The latter-day Northern Samar also had its own connection to Manila separate from the connection of the provincial capital then of Catbalogan. The main port of entry of the northern part of Samar island cannot be Catbalogan as there were no good roads then connecting it to the provincial capital (in fact Motor Boats then circumnavigated the island connecting Samar towns). These passenger-cargo ships from Manila to the northern part of Samar also called on Masbate and Sorsogon ports before docking in Allen and Carangian. Many of those ships then still proceed to Legazpi, Virac and Tabaco. Some even sail as far as Nato and Tandoc ports in Camarines Sur and a few sail up to Mercedes and Larap ports in Camarines Norte.
The ships mentioned above that called on Samar ports also served as Samar connection to Bicol including the freighters that also take in some passengers aside from cargo. Some of the shipping lines which had routes then in this part of the country were Madrigal Shipping, NORCAMCO and NCL (the earlier North Camarines Lumber), N&S Line, Rodrigueza Shipping and Newport Shipping. The passenger-cargo ships they operated were generally small.
Shortly after Cardinal Ferry opened the Matnog-Allen route, Newport Shipping also plied the route using the “Northern Star” (later known as the “Northern Samar”) and “Laoang Bay” (later known “Badjao”, “Philtranco Ferry 1” and “Black Double”). But government official accounts usually say that this route started with the fielding of the government-owned Maharlika I in 1982. That is, of course, historically and factually wrong. Maharlika I came when Matnog Ferry Terminal was already built and it connected to San Isidro Ferry Terminal, which is in another town south and not in Allen. (The two were called “Ferry Terminals” when they were actually modern RORO ports.) For government officials to say the government was the first to connect Matnog and Allen is then doubly incorrect.
The 1980s was also the heyday of “Maharlika I”. She was fielded brand-new and as such was a great ship at the start. But being a government-owned company, mismanagement soon brewed and internal rot set in. She also had the disadvantage of serving a longer route (14 nautical miles vs. 11 nautical miles). Meanwhile, a new private port in Allen rose and BALWHARTECO soon showed the country how to develop properly a RORO port.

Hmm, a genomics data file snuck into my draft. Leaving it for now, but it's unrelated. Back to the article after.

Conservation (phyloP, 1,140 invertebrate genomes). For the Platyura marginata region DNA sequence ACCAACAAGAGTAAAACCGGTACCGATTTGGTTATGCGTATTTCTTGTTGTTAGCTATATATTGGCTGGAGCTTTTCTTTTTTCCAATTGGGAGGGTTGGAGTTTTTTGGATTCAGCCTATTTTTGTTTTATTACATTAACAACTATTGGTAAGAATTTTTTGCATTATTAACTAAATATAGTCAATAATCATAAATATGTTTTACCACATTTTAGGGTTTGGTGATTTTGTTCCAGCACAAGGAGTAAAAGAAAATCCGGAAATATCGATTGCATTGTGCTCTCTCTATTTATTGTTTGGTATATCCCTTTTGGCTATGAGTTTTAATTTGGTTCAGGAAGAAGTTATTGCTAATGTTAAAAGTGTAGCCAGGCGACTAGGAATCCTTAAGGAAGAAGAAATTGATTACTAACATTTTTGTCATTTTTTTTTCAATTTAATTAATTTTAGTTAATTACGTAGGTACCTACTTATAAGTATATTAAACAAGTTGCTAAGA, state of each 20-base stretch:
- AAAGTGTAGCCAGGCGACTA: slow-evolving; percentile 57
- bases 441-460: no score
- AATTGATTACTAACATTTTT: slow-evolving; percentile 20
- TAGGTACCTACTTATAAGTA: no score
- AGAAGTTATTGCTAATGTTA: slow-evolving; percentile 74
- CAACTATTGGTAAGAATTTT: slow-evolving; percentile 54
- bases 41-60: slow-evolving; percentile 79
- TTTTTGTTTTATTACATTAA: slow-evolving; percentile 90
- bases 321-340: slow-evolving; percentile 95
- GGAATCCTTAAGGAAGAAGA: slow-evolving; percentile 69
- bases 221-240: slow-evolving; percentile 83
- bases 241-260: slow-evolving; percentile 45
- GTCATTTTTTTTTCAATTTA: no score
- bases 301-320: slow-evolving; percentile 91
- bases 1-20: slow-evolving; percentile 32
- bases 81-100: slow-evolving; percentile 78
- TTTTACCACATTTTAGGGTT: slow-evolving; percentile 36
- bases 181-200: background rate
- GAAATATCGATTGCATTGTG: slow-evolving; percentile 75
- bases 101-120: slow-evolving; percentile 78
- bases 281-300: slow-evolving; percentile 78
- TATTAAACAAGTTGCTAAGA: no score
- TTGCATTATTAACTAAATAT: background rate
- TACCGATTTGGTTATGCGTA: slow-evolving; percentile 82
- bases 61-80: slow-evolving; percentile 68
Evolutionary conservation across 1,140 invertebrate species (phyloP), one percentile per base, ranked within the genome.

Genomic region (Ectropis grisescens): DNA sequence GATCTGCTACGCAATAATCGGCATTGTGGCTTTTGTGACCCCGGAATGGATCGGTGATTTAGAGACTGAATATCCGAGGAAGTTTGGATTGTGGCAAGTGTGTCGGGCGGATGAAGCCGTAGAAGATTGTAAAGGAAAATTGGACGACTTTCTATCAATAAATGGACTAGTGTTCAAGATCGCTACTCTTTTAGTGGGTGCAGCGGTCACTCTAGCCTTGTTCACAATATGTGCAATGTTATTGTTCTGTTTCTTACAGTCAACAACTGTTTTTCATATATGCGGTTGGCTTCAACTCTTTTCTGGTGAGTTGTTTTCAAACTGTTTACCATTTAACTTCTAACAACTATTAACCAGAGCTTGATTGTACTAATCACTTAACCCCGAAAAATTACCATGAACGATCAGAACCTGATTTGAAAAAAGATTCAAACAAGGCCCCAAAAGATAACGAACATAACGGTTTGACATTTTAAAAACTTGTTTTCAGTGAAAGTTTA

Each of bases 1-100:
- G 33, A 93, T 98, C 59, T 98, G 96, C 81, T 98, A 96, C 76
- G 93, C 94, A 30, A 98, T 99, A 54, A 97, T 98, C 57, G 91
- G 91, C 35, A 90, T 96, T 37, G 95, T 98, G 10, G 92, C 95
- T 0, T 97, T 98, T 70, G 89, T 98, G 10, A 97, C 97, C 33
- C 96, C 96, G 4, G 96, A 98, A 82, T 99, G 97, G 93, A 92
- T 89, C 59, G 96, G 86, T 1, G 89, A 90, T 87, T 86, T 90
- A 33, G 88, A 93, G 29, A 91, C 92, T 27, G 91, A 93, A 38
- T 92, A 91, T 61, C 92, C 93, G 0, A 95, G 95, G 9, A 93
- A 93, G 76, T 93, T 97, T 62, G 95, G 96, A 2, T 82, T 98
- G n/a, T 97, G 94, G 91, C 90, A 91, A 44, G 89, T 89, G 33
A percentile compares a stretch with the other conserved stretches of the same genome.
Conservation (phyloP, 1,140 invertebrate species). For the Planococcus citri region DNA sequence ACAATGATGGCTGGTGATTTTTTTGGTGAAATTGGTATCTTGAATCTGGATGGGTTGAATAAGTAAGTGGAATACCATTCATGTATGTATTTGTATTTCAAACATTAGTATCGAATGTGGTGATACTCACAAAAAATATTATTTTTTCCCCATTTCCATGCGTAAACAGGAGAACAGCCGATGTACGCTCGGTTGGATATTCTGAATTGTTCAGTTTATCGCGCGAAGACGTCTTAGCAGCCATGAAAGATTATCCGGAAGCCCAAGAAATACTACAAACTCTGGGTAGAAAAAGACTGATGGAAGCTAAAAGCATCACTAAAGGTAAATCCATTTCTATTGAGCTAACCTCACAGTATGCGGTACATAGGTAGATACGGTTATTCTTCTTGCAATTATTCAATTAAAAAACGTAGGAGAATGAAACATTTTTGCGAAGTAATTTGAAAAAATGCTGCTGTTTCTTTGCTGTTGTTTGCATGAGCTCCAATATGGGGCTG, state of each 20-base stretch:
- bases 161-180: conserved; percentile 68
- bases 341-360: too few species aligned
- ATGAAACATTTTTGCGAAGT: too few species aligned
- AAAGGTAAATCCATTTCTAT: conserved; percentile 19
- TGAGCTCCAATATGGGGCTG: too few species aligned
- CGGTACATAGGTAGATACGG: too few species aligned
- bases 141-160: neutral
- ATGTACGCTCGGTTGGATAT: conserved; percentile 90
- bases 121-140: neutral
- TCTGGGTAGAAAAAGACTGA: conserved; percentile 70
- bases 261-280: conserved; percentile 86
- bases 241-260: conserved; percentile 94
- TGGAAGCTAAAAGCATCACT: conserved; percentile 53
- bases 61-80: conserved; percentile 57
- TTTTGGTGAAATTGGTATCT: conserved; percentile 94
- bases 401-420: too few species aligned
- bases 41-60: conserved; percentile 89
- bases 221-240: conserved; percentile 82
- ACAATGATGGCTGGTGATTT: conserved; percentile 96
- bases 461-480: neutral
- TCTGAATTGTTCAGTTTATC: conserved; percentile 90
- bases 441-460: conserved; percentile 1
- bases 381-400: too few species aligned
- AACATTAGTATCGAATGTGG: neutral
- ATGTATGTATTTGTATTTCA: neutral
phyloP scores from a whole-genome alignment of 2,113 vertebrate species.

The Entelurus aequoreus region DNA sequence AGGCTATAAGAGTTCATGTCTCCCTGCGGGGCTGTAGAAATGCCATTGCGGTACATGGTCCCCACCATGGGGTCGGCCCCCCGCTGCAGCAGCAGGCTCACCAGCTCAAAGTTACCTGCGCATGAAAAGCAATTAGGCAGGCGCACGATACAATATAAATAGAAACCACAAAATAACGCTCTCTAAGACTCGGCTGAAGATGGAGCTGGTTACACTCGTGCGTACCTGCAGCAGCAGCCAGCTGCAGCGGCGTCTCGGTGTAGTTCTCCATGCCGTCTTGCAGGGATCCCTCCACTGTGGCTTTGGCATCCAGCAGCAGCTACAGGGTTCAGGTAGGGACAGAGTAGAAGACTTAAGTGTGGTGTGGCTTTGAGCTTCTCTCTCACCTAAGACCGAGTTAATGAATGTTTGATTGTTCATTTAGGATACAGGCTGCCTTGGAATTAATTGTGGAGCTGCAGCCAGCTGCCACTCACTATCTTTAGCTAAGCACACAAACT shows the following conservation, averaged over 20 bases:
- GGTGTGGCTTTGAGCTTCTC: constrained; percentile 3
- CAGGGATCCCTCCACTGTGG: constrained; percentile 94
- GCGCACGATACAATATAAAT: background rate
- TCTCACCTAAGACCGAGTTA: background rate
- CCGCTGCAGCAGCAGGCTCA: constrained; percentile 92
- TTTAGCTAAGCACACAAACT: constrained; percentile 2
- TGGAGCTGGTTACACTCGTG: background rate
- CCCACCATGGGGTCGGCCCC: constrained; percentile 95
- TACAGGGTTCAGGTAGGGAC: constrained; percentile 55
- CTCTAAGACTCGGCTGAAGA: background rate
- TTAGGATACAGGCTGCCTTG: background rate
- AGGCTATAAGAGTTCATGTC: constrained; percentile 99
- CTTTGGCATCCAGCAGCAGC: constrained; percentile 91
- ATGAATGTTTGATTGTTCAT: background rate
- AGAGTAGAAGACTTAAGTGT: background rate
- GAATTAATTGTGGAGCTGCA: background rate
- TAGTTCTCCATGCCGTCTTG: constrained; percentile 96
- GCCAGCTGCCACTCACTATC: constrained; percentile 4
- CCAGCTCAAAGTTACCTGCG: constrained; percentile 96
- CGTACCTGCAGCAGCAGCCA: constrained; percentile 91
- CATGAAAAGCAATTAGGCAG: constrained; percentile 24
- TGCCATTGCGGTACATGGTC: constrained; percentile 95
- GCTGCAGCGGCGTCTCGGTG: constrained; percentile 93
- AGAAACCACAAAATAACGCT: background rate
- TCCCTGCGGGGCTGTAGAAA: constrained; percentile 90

Before the old millennium was over a new challenger to Bicolandia Shipping appeared on the horizon, the Sta. Clara Shipping Company with its more modern “Nelvin Jules” and it was very prepared for the challenge as it had a petition signed by all the Leyte mayors asking that the route be opened to other shipping companies. Bicolandia Shipping tried to TKO it like what they were able to do with Philtranco Ferries by claiming it had “missionary status” but the courts ruled that said status does not grant it a monopoly. Bicolandia Shipping by this time had a bad reputation where its ships only leave when it is already full or near-full without the observance of the proper ETD (Estimated Time of Departure which is part of the CPC along with the route).
When Philtranco fell into the lap of Pepito Alvarez it also made a comeback. Under his landsman, it used the companies Archipelago Shipping, Philharbor Ferries and Oro Star. It leased the “Maharlika I” and “Maharlika II” from government and then added a few more ships including three double-ended ROROs, the “Maharlika Tres”, “Maharlika Cuatro” and the “Lakbayan I”. aside from other ferries (they were also serving many other routes aside from this route). They also built a new port in Dapdap, also in Allen and two kilometers south of Balicuatro (where BALWHARTECO is located) which had a route distance of 12 nautical miles to Matnog, a neglible increase over the 11 nautical miles of Balicuatro.
Later, BALWHARTECO also hosted and supported 168 Shipping (the Star Ferries). With so many ships in the Matnog-Balicuatro route using advanced marketing techniques and cultivated tie-ups with bus and trucking companies and supported by BALWHARTECO, the Dapdap port wilted especially when Philtranco drivers were freed and given a choice and where to load their buses. Meanwhile with the opening of Dapdap and withdrawal of Maharlika the San Isidro Ferry Terminal became practically a “port to nowhere” (a port hosting no ships). This was reversed when it was leased to Montenegro Shipping Lines but after their lease expired they also left for Dapdap and Balicuatro after finding the distance uncompetitive and San Isidro Ferry Terminal had no more ferries again.
Recently, because of some reasons and misunderstandings, the Sta. Clara group tried to build its own port in another barrio in Allen and located further south of Dapdap (which means buses and trucks see it first except when these came from Catarman and beyond). The Allen LGU had it closed and no wonder because the Mayor is the owner of BALWHARTECO (now how legal is that is another matter). Construction continued as the heavy equipment were actually inside the port. Now the Hizzoner and the Sta. Clara group are fighting it out in the court and this battle royale will probably define the shape of the Matnog-Allen route in the future.